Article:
Waterman's Journal

Jan 02, 2012

Use Your GPS to Catch More Marlin


by Capt. Josh Temple

My good friend Manfred had just climbed up the tower on the 57' Dean Johnson MAXIMO that I run out of Puerto Vallarta, Mexico to bring me an ice cold gatorade. The late summer humidity was sweltering and the cold drink was a welcome relief from the heat. As i chugged down the beverage, Manfred asked me what I thought our chances were at catching a marlin that day. I pointed to a few closely grouped waypoints on the GPS chart plotter that we were trolling around and told Manfred that over the years those few waypoints had produced incredible numbers of black and blue marlin. I explained that since we had the right water temperature, color, current, and had already seen several schools of baitfish working the area, that conditions definitely looked promising for marlin. No sooner had the words escaped my lips when a 500 pound black marlin annihilated one of our lures and tore off for the horizon at a rate of unimaginable speed.

Below: A hungry marlin slashes at a trolled lure.

Manfred, who by now was yelling encouragement at the top of his lungs as his uncle strapped into the chair and went to work on the fish, had just learned perhaps the most important facet to catching marlin on a consistent basis - _whenever possible, fish in places where you've caught them before. _

Below: Airborn! A nice black marlin tries to throw the hook.

Marlin, despite their inherent wanderlust, are simple creatures of habit and necessity. They require certain water temperatures and an ample baitfish supply in order to survive, and that is pretty much it. If you look at the oceans of the world on a globe, and then eliminate the portions of those oceans where the water temperatures are too cold to support marlin, you are left with a remarkable swath of water in which to target marlin world-wide. Out of that massive global range certain consistencies arise and locations like Cairns, Australia and Kona, Hawaii (amongst countless others) have proven that large concentrations of marlin will return to the same areas year after year.

Below: Rain or shine, marlin inhabit tropical and sub-tropical waters year-round.

As fishermen, we seem attuned to this general knowledge. But what many fail to realize is that just because you are fishing in a well-known marlin hot-spot doesn't mean you are fishing it effectively. To become a better marlin fisherman you must first understand that each of these locations harbors hot-spots within the area that are going to produce marlin more consistently than others. It's finding these areas and keeping track of them that is going to make you a more successful marlin fishermen, _and one of the best ways to do that is mark every location you raise a marlin with a waypoint on your GPS chart plotter. _

Below: Two blue marlin put on an aerial display.

It's simple science, but it's often surprising just how few fishermen take the time or think to do this, particularly when you consider how important it is in marlin fishing. For some crews, trolling around without any thought or care to where they've caught fish before might account for enough success over the season to keep them happy, but I can guarantee you one thing - when it comes time for adding up the numbers at the end of the season the crews that have put the extra effort into keeping catch records are going to boast better marlin numbers every time.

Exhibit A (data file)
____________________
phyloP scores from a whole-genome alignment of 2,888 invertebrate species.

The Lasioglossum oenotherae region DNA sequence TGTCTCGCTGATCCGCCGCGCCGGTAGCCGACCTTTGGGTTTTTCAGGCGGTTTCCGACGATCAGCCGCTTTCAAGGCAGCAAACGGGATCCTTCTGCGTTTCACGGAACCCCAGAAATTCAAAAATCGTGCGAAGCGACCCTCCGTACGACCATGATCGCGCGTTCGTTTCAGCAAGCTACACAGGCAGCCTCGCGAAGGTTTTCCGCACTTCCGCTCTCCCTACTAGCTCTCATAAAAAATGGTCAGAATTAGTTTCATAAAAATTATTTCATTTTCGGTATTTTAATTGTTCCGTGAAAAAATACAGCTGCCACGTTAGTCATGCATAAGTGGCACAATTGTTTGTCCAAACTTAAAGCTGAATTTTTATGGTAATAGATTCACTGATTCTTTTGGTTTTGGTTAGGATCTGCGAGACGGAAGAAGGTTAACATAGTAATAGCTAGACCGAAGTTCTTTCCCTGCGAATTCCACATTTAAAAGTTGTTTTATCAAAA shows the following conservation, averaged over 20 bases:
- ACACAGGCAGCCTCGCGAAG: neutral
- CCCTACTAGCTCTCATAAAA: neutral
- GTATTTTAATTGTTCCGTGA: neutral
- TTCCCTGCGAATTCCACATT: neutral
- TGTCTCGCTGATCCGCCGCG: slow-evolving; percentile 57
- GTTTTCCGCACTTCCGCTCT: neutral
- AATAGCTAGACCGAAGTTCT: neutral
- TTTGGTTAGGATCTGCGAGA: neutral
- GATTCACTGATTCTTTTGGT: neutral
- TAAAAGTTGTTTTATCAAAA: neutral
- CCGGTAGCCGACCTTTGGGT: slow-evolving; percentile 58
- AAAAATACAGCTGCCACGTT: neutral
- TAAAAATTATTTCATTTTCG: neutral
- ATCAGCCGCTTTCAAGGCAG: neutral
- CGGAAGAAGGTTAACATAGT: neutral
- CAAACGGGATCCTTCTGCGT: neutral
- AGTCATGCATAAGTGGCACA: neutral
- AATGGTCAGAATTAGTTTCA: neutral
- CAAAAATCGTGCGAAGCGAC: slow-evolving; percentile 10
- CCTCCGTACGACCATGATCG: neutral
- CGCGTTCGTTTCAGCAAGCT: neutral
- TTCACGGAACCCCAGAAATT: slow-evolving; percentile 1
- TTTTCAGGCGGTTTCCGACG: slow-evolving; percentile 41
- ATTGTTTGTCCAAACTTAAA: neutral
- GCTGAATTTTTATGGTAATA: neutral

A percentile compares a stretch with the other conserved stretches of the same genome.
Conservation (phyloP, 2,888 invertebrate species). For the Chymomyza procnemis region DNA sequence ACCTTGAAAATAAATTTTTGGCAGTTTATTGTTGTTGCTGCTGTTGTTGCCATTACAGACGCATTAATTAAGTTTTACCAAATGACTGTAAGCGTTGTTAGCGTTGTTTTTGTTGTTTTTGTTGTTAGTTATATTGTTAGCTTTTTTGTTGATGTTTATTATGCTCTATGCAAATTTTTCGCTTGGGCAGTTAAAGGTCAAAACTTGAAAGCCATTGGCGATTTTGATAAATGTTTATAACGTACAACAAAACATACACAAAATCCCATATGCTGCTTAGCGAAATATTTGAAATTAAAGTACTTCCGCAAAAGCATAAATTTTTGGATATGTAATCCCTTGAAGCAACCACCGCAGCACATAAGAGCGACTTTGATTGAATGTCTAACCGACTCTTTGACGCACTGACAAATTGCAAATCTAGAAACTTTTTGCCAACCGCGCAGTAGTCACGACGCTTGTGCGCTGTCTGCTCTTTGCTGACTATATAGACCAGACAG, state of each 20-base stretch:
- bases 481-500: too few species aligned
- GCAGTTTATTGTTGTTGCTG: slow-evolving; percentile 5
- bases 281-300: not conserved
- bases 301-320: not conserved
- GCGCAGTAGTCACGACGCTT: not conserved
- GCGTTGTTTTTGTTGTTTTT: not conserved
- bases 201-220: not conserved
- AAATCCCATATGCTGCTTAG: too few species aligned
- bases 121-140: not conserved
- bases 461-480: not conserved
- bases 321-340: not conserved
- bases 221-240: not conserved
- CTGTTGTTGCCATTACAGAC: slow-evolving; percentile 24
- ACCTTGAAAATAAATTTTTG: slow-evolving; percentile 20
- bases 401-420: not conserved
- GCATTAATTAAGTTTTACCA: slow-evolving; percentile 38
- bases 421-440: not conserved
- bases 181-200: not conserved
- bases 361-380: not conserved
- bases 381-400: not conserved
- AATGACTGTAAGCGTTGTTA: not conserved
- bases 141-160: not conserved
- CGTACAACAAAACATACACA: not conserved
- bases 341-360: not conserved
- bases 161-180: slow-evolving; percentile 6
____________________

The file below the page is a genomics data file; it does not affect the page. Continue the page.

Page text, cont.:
Below: Pelagic Pro Team Captain Josh Temple wires a solid black boatside.

A very good example of a hot-spot within a hot-spot is the particular area I mentioned fishing with Manfred earlier. After countless hours of trolling up and down the 1,000 fathom curve off of Puerto Vallarta over the years I realized that a certain stretch of the edge was consistently producing more marlin than any other spot along the curve. Thanks to the simple fact that I always create a waypoint when i hook a marlin, it only took a few seasons to prove that over a 50 mile stretch of the 1,000 fathom curve that i regularly troll, one scant 5 mile area produced over 75% of the fish. Think about how much time I save in my day to day marlin fishing now that i know where the most consistent concentrations of marlin are going to be found in my area. All it took was simply punching in a waypoint every time I hooked a marlin and allowing time to pass and patterns to appear.

Below: A blue marlin ready for release.

Of course this is a very simple way of keeping track of marlin migration and feeding zones in your local area, but it's perhaps the most effective tool in your log. Just like real estate, productive marlin grounds are all about location-location-location! Start by keeping track of locations where you raise marlin, and then add further information like stage of the tide, moon phase, water temperature, and so on. Over time you are going to see patterns develop in your local area and you'll be able to reference these consistencies to maximize precious daylight efficiently during your fishing day. I've learned that blue marlin in our local area particularly prefer the last few hours of the incoming tide, and will often bite best right at the high slack. This information lets me structure my day to include hitting some of my favorite marlin grounds at precisely the right stage of the tide, ensuring that I am fishing in the best possible location to catch a blue marlin, at the best possible time.

Below: 3-2-1 Blast off! A chunky black marlin launches in front of the camera of Josh Temple.

Start using your GPS to keep track of marlin bites in your area, and it won't be long before you develop your own hot-spots to maximize your time and effort in search of marlin. Good luck out there!!!

Pelagic Pro Team Captain Josh Temple is from Tofino, B.C., but spends most of his days running charters in the fertile waters of Puerto Vallarta and Panama. Visit Capt. Josh on the web and follow his blog at www.PrimeTimeAdv.com